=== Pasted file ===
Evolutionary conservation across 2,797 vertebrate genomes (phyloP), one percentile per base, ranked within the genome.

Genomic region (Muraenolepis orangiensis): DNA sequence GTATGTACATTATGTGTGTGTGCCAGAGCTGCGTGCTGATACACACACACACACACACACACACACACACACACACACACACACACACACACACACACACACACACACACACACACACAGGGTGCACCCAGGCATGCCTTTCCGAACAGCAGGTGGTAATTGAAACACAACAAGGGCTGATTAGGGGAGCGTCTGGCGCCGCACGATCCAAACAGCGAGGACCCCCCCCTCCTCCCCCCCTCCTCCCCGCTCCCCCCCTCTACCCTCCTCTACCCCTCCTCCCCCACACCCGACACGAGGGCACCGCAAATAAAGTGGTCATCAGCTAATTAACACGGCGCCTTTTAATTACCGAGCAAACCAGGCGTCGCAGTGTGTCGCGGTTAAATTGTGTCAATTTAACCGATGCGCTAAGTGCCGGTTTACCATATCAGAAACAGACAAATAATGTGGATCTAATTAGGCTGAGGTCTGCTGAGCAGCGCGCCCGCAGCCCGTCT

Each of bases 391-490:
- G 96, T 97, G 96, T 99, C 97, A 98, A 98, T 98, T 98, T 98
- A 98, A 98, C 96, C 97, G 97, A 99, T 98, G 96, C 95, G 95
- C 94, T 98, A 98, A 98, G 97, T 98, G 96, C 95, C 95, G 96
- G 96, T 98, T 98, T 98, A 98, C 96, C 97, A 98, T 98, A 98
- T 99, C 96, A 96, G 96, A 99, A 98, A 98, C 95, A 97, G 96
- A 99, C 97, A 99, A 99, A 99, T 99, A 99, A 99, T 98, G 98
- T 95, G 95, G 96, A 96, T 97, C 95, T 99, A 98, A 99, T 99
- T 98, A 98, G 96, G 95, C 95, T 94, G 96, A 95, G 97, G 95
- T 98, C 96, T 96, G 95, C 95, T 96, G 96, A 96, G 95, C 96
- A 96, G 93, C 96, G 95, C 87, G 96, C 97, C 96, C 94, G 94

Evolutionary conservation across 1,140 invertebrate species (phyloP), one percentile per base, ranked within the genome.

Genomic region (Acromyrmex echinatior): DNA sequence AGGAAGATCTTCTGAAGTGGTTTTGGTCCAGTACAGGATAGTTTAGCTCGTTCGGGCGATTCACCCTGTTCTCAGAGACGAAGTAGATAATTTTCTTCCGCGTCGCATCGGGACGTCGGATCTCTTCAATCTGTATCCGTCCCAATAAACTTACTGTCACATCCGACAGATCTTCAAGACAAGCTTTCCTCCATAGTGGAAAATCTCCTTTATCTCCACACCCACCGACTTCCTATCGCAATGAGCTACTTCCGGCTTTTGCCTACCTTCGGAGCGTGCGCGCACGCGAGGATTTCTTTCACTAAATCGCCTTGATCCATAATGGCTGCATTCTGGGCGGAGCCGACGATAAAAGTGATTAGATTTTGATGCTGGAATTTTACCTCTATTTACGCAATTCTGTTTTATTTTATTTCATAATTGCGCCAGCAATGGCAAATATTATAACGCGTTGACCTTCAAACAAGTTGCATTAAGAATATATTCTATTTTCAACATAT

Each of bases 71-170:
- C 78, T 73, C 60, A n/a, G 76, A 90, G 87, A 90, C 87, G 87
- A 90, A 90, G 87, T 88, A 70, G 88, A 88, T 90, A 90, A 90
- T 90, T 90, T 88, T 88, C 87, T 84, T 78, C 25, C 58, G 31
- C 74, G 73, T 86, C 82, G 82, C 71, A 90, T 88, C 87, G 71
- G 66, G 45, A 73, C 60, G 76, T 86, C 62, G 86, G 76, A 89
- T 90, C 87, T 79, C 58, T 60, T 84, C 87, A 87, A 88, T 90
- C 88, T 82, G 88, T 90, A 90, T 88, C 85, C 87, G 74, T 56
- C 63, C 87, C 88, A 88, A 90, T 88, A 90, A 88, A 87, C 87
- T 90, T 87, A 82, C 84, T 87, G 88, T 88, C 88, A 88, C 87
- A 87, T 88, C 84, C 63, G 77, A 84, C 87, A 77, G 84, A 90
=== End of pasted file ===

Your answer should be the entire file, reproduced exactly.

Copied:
Evolutionary conservation across 2,797 vertebrate genomes (phyloP), one percentile per base, ranked within the genome.

Genomic region (Muraenolepis orangiensis): DNA sequence GTATGTACATTATGTGTGTGTGCCAGAGCTGCGTGCTGATACACACACACACACACACACACACACACACACACACACACACACACACACACACACACACACACACACACACACACACAGGGTGCACCCAGGCATGCCTTTCCGAACAGCAGGTGGTAATTGAAACACAACAAGGGCTGATTAGGGGAGCGTCTGGCGCCGCACGATCCAAACAGCGAGGACCCCCCCCTCCTCCCCCCCTCCTCCCCGCTCCCCCCCTCTACCCTCCTCTACCCCTCCTCCCCCACACCCGACACGAGGGCACCGCAAATAAAGTGGTCATCAGCTAATTAACACGGCGCCTTTTAATTACCGAGCAAACCAGGCGTCGCAGTGTGTCGCGGTTAAATTGTGTCAATTTAACCGATGCGCTAAGTGCCGGTTTACCATATCAGAAACAGACAAATAATGTGGATCTAATTAGGCTGAGGTCTGCTGAGCAGCGCGCCCGCAGCCCGTCT

Each of bases 391-490:
- G 96, T 97, G 96, T 99, C 97, A 98, A 98, T 98, T 98, T 98
- A 98, A 98, C 96, C 97, G 97, A 99, T 98, G 96, C 95, G 95
- C 94, T 98, A 98, A 98, G 97, T 98, G 96, C 95, C 95, G 96
- G 96, T 98, T 98, T 98, A 98, C 96, C 97, A 98, T 98, A 98
- T 99, C 96, A 96, G 96, A 99, A 98, A 98, C 95, A 97, G 96
- A 99, C 97, A 99, A 99, A 99, T 99, A 99, A 99, T 98, G 98
- T 95, G 95, G 96, A 96, T 97, C 95, T 99, A 98, A 99, T 99
- T 98, A 98, G 96, G 95, C 95, T 94, G 96, A 95, G 97, G 95
- T 98, C 96, T 96, G 95, C 95, T 96, G 96, A 96, G 95, C 96
- A 96, G 93, C 96, G 95, C 87, G 96, C 97, C 96, C 94, G 94

Evolutionary conservation across 1,140 invertebrate species (phyloP), one percentile per base, ranked within the genome.

Genomic region (Acromyrmex echinatior): DNA sequence AGGAAGATCTTCTGAAGTGGTTTTGGTCCAGTACAGGATAGTTTAGCTCGTTCGGGCGATTCACCCTGTTCTCAGAGACGAAGTAGATAATTTTCTTCCGCGTCGCATCGGGACGTCGGATCTCTTCAATCTGTATCCGTCCCAATAAACTTACTGTCACATCCGACAGATCTTCAAGACAAGCTTTCCTCCATAGTGGAAAATCTCCTTTATCTCCACACCCACCGACTTCCTATCGCAATGAGCTACTTCCGGCTTTTGCCTACCTTCGGAGCGTGCGCGCACGCGAGGATTTCTTTCACTAAATCGCCTTGATCCATAATGGCTGCATTCTGGGCGGAGCCGACGATAAAAGTGATTAGATTTTGATGCTGGAATTTTACCTCTATTTACGCAATTCTGTTTTATTTTATTTCATAATTGCGCCAGCAATGGCAAATATTATAACGCGTTGACCTTCAAACAAGTTGCATTAAGAATATATTCTATTTTCAACATAT

Each of bases 71-170:
- C 78, T 73, C 60, A n/a, G 76, A 90, G 87, A 90, C 87, G 87
- A 90, A 90, G 87, T 88, A 70, G 88, A 88, T 90, A 90, A 90
- T 90, T 90, T 88, T 88, C 87, T 84, T 78, C 25, C 58, G 31
- C 74, G 73, T 86, C 82, G 82, C 71, A 90, T 88, C 87, G 71
- G 66, G 45, A 73, C 60, G 76, T 86, C 62, G 86, G 76, A 89
- T 90, C 87, T 79, C 58, T 60, T 84, C 87, A 87, A 88, T 90
- C 88, T 82, G 88, T 90, A 90, T 88, C 85, C 87, G 74, T 56
- C 63, C 87, C 88, A 88, A 90, T 88, A 90, A 88, A 87, C 87
- T 90, T 87, A 82, C 84, T 87, G 88, T 88, C 88, A 88, C 87
- A 87, T 88, C 84, C 63, G 77, A 84, C 87, A 77, G 84, A 90